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May 24, 2023

Study: Recognition and Wellbeing

One of the Ubuntuworks Project’s main principles is wellness, or the holistic integration of mind, body, and spirit, all of which are influenced by our surroundings. Wellness is also vital for healthy families, communities, and workplaces. Research findings indicate that when employees receive regular recognition for their work, it positively influences their wellbeing and they tend to feel valued, motivated, and satisfied in their jobs. Creating a culture of recognition in the workplace can have a significant impact on employee wellness and contribute to a healthier work environment.

The Ubuntuworks Resource Hub provides organizations and individuals interested in a more connected and compassionate world with data, stories, studies, and support for the importance of Ubuntu-based principles in our world.

Excerpt from “From ‘Thank You’ to Thriving: A Deeper Look at How Recognition Amplifies Wellbeing” by Gallup and Workhuman


Four in 10 U.S. employees say their job is negatively impacting their mental health. On top of that, fewer than one in four employees say their organization cares about their wellbeing. These numbers suggest organizations need to start getting serious about addressing employee wellbeing. Gallup and Workhumans’ latest research shows recognition done poorly can even undermine the benefits of great workplace wellbeing efforts.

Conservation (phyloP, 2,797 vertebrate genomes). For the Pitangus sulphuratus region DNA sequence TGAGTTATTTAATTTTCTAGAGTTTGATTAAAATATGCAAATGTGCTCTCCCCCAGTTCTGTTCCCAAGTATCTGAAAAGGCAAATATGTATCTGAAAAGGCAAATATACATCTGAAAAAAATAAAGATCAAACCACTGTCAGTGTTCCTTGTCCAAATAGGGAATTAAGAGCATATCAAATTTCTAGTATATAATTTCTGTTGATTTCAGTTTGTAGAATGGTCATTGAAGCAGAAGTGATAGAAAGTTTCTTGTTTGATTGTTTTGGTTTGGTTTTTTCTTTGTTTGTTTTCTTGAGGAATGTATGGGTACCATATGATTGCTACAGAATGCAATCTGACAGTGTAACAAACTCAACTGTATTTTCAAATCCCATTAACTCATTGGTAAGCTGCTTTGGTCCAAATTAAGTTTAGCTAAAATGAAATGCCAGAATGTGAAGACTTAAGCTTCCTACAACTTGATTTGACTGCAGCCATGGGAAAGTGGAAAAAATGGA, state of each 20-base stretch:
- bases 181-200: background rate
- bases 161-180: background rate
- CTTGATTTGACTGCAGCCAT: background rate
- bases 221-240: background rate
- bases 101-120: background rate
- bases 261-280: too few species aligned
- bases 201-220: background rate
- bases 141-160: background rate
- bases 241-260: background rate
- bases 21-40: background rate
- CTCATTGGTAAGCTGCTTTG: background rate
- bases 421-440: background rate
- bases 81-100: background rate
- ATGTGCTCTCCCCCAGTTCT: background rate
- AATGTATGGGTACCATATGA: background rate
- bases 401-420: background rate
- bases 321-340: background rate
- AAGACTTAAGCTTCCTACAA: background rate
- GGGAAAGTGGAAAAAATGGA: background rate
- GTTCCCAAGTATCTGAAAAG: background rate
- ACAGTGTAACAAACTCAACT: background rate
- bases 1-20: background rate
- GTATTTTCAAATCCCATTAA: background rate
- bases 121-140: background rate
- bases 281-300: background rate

EXCERPT: Employee recognition is more than a nice-to-have — it’s essential. When done right, it touches every critical element of employees’ personal and professional lives and unlocks a powerful tool for leaders to revitalize wellbeing.

Let’s be blunt: Employees are struggling with stress, burnout and loneliness like never before. It’s no surprise that four in 10 U.S. employees say their job is negatively impacting their mental health (1). You read that right: Forty percent of Americans who showed up — or signed on — to work today are struggling more in life because of it.

So, what are organizations doing about it? Not enough, apparently. Fewer than one in four employees say their organization cares about their wellbeing (2)— nearly half the number who said the same before the COVID-19 pandemic rocked the workplace. These data suggest the workforce is headed toward a tragic wellbeing crisis if things don’t change.

It’s time for business leaders and managers to consider — and implement — the innovative and research-backed solutions we know will help. This isn’t a cliché call-to-action; it’s a reminder of the woefully untapped tool that every person reading this sentence has at their disposal: recognition.

Download the study PDF:

Original citations:

  1. Witters, D., & Agrawal, S. (2022 November). The Economic Cost of Poor Employee Mental Health. Gallup.com. https://www.gallup.com/workplace/404174/
  2. Harter, J. (2022 March). Percent Who Feel Employer Cares About Their Wellbeing Plummets. Gallup.com. https://www.gallup.com/workplace/390776/

For the full study, go to: https://www.gallup.com/analytics/472658/workplacerecognitionresearch.aspxutm_source=google&utm_medium=cpc&utm_campaign=new_workplace_non_branded_employee_engagement&utm_term=&gclid=EAIaIQobChMI-57Mg9qv_gIVRhitBh3AJgZvEAAYASABEgIRh_D_BwE

Photo: Pablo Heimplatz

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